Of course, explained Jez, how those priors are created is subjective and it’s what makes the “secret sauce” behind stronger predictive metrics.

There are some obvious flaws with RAPM when it is used by itself, chief among them being that there are no real “basketball” values like rebounds or assists used in the input beyond just the score of the game when an individual is and isn’t on the floor.

Even though RAPM ignores the traditional box score elements, it can be very helpful as a base component in other popular composite metrics like EPM (more on that later!) to measure on-off factors.

It’s also worth noting that several who responded also told HoopsHype that this metric is at its most useful when studying multi-year results (e.g. three-year RAPM and five-year RAPM, which software engineer Ryan Davis updates here) but that single-season data can be misleading.

“It needs to be considered in [the] context of the player and their role,” said one director of analytics for a team in the West. “But it is a good objective measure when you have multiple seasons.”

SURVEY SAYS: Among the 29 individuals who participated in our survey, more than half (15) said they trust Regularized Adjusted-Plus Minus (RAPM) as an all-in-one metric and only two said they did not. But none said that RAPM was their preferred catch-all metric.

* = Leaders based on 5-year RAPM

Full Name: Robust Algorithm (using) Player Tracking (and) On/Off Ratings

Metric Type: Box score with tracking data and plus-minus hybrid (estimating RAPM)

Developer: Jay Boice, Neil Paine and Nate Silver

Data: FiveThirtyEight.com

Most Recent Leaders: Nikola Jokic, Joel Embiid, Rudy Gobert, Kawhi Leonard, Mike Conley

Perhaps the most household name in the data world is Nate Silver, so it’s no surprise to see that his publication FiveThirtyEight has a widely-cited catch-all basketball metric: RAPTOR.

FiveThirtyEight’s previous basketball metrics (Elo and CARM-Elo) relied on BPM and RPM for calculations. But RAPTOR, introduced in 2019, offers original insight from their data scientists. This evaluation incorporates a blend of box score data, play-to-play data, player-tracking data and an on-off component.

The main thing to know about RAPTOR is that it includes a ton of descriptive data that are as specific as fast-break starts, isolation turnovers and distance traveled for perimeter defenders.

One executive told HoopsHype that they preferred RAPTOR because it is created in such a different way than other metrics and that they consider it to be useful as a “robustness” check.

RAPTOR is deservedly well-respected. However, studies have shown that its limitations are that is not as useful as a predictive tool when there is a smaller sample size of data (minutes played) or when there is a significant amount of year-over-year roster turnover.

SURVEY SAYS: Among the 29 individuals who participated in our survey, six said that RAPTOR was their preferred catch-all metric, which made it the third-most-popular in that regard. Eight others said that they trust RAPTOR as an all-in-one metric but an additional seven said that they did not.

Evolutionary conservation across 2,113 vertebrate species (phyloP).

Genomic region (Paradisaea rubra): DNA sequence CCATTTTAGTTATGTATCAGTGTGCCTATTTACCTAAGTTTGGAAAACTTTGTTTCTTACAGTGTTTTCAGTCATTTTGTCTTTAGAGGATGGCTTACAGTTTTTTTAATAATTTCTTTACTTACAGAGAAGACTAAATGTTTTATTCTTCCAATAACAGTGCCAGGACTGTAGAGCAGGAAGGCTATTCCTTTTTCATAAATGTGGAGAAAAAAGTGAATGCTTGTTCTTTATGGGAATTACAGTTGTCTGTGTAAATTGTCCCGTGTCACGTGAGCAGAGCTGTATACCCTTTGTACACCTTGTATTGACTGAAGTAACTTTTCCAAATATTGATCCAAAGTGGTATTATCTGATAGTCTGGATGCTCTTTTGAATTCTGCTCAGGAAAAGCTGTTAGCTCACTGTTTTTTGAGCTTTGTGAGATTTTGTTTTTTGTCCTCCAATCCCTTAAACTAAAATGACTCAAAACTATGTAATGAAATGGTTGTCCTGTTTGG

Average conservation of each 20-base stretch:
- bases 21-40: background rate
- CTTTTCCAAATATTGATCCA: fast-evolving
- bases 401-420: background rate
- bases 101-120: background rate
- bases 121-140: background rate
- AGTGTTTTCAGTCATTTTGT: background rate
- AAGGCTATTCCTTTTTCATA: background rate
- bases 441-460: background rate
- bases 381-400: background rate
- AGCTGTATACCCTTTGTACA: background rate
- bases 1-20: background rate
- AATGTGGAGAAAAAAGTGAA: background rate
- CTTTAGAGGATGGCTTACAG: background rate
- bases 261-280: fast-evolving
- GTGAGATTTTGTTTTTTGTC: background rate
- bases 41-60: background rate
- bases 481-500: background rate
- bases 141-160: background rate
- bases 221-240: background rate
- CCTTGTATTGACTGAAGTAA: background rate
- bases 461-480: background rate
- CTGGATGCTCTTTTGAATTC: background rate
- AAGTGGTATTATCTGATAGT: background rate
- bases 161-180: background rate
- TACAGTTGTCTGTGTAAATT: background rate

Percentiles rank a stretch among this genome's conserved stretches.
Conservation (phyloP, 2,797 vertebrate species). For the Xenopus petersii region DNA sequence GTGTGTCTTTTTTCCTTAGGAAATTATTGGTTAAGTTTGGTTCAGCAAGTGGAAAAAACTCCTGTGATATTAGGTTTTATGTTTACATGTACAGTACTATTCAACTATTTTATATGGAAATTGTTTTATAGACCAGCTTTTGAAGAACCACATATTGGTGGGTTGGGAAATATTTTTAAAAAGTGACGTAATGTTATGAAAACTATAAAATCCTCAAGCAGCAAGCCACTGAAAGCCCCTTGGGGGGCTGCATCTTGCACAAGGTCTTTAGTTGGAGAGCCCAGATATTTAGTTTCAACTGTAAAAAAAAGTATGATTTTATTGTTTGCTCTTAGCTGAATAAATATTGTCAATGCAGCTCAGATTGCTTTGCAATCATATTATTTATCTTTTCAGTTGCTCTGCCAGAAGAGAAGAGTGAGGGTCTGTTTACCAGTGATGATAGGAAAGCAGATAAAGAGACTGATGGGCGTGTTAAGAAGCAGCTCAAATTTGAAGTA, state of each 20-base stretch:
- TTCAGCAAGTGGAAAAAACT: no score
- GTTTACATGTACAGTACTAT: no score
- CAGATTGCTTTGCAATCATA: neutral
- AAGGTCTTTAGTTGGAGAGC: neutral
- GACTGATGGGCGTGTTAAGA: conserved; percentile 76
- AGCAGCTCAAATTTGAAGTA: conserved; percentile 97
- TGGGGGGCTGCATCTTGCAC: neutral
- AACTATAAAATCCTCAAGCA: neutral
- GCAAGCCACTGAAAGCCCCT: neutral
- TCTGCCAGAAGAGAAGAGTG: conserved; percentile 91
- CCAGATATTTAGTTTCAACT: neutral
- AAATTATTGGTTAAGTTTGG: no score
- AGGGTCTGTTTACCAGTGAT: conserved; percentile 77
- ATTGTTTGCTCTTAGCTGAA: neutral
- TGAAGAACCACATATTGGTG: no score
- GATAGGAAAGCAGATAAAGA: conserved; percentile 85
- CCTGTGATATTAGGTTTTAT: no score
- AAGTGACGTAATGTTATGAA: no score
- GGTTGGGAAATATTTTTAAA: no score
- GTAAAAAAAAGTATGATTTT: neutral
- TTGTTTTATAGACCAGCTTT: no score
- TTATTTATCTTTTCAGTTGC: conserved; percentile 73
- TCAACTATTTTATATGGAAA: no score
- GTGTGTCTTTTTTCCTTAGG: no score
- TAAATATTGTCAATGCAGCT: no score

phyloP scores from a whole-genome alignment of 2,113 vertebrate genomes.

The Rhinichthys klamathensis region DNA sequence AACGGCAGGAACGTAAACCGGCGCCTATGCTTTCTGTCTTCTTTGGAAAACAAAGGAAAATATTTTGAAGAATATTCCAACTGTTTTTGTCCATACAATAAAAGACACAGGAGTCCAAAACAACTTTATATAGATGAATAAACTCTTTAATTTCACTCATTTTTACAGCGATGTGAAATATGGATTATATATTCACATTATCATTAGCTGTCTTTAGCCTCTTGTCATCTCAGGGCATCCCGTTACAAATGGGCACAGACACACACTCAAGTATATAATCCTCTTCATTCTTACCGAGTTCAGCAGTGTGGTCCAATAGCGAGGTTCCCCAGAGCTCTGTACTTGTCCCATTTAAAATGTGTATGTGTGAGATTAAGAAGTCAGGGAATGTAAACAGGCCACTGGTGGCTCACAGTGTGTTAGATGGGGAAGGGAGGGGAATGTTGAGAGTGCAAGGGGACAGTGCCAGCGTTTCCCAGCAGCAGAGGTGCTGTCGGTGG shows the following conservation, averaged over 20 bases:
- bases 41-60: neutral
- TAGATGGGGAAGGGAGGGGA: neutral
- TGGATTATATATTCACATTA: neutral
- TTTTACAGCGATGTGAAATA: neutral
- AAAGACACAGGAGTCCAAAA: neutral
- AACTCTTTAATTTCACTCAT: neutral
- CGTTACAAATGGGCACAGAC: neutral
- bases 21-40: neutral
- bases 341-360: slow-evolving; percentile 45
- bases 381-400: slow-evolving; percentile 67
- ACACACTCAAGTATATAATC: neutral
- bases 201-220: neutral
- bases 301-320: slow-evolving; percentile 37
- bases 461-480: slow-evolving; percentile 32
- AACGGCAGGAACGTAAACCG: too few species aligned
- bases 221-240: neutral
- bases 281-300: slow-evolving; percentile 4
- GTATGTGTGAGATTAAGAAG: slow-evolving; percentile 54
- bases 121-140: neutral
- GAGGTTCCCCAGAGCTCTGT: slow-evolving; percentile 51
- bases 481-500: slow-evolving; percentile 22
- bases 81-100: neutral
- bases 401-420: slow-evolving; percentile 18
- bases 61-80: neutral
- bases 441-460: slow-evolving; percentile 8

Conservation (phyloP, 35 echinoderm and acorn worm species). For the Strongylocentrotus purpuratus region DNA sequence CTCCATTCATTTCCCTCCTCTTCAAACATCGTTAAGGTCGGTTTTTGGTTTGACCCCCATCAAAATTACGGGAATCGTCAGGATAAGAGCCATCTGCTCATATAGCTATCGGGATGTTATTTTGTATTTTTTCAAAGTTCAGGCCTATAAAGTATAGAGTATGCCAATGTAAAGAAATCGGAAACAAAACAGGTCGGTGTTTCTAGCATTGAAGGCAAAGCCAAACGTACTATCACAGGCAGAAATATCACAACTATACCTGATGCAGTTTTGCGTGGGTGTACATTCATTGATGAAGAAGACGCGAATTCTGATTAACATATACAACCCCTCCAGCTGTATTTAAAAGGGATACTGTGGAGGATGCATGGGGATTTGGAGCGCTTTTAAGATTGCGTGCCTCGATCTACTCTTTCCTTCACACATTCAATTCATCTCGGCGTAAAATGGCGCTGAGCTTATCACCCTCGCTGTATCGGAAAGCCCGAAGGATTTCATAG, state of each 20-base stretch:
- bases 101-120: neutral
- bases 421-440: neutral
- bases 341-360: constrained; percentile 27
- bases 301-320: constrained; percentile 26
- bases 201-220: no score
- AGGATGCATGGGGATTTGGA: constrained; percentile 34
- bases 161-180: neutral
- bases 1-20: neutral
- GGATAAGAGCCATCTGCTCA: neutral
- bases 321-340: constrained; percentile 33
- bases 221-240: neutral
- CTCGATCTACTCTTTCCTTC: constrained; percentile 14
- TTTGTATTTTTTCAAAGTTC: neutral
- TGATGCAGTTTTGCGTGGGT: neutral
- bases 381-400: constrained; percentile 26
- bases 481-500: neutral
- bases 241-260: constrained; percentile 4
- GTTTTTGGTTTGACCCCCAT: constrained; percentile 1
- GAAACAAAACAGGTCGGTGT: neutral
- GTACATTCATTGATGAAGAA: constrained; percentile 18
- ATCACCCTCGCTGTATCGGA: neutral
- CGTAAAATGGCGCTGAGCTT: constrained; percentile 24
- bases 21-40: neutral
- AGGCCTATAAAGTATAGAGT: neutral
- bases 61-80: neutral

Full Name: Luck-adjusted player Estimate using a Box prior Regularized ON-off

Metric Type: Box score and on-off impact hybrid (Prior Informed RAPM)

Developer: Krishna Narsu, Tim/Cranjis McBasketball

Data: BBall-Index.com

Most Recent Leaders: Nikola Jokic, Rudy Gobert, Giannis Antetokounmpo, Jimmy Butler, Joel Embiid

One of the newer metrics that has become increasingly popular over the past few years is BBall-Index.com’s LEBRON. While it’s fresh to the scene, it has performed pretty well thus far.

This rating uses box score results and on-off calculations (specifically, luck-adjusted RAPM) for an impact score measured per 100 possessions. The box score component of LEBRON uses weights from PIPM (Player Impact Plus-Minus).

PIPM – no longer publicly available – was created by Jacob Goldstein, who worked for BBall-Index before he was hired to work for the Washington Wizards, Washington Mystics and Capital City Go-Go.

For stabilization purposes, they incorporate their offensive archetypes, which labels players based on the role they play for their team. According to the site, LEBRON is the only impact statistic that measures “role-adjusted, stabilized and luck-adjusted values utilizing actual RAPM calculations.”

BBall-Index also mentions that the “next generation” of LEBRON will incorporate tracking data.

SURVEY SAYS: Among the 29 individuals who participated in our survey, four said that LEBRON was their preferred catch-all metric. Fourteen others said that they trust LEBRON as an all-in-one metric while two said that they did not.

Full Name: Estimated Plus-Minus

Metric Type: Box score and on-off impact (Prior Informed RAPM)

Developer: Taylor Snarr

Data: Dunksandthrees.com

Most Recent Leaders: Nikola Jokic, Rudy Gobert, Stephen Curry, LeBron James, Kawhi Leonard

One unsurprising trend we can pick up from this study is that newer metrics tend to be trusted more than the older ones and the popularity of Estimated Plus-Minus (EPM) is a clear example.

EPM was developed by data scientist and former Utah Jazz basketball analytics coordinator Taylor Snarr. When he introduced EPM back in February 2020, he described it as the “most accurate” all-in-one NBA player metric.

Science proves this as well. Based on a comparison study, EPM did the best job at assigning credit for impact to the correct players. You can see the results here, although it is worth noting that the results of the metric comparison are actually very similar to answers provided in this survey.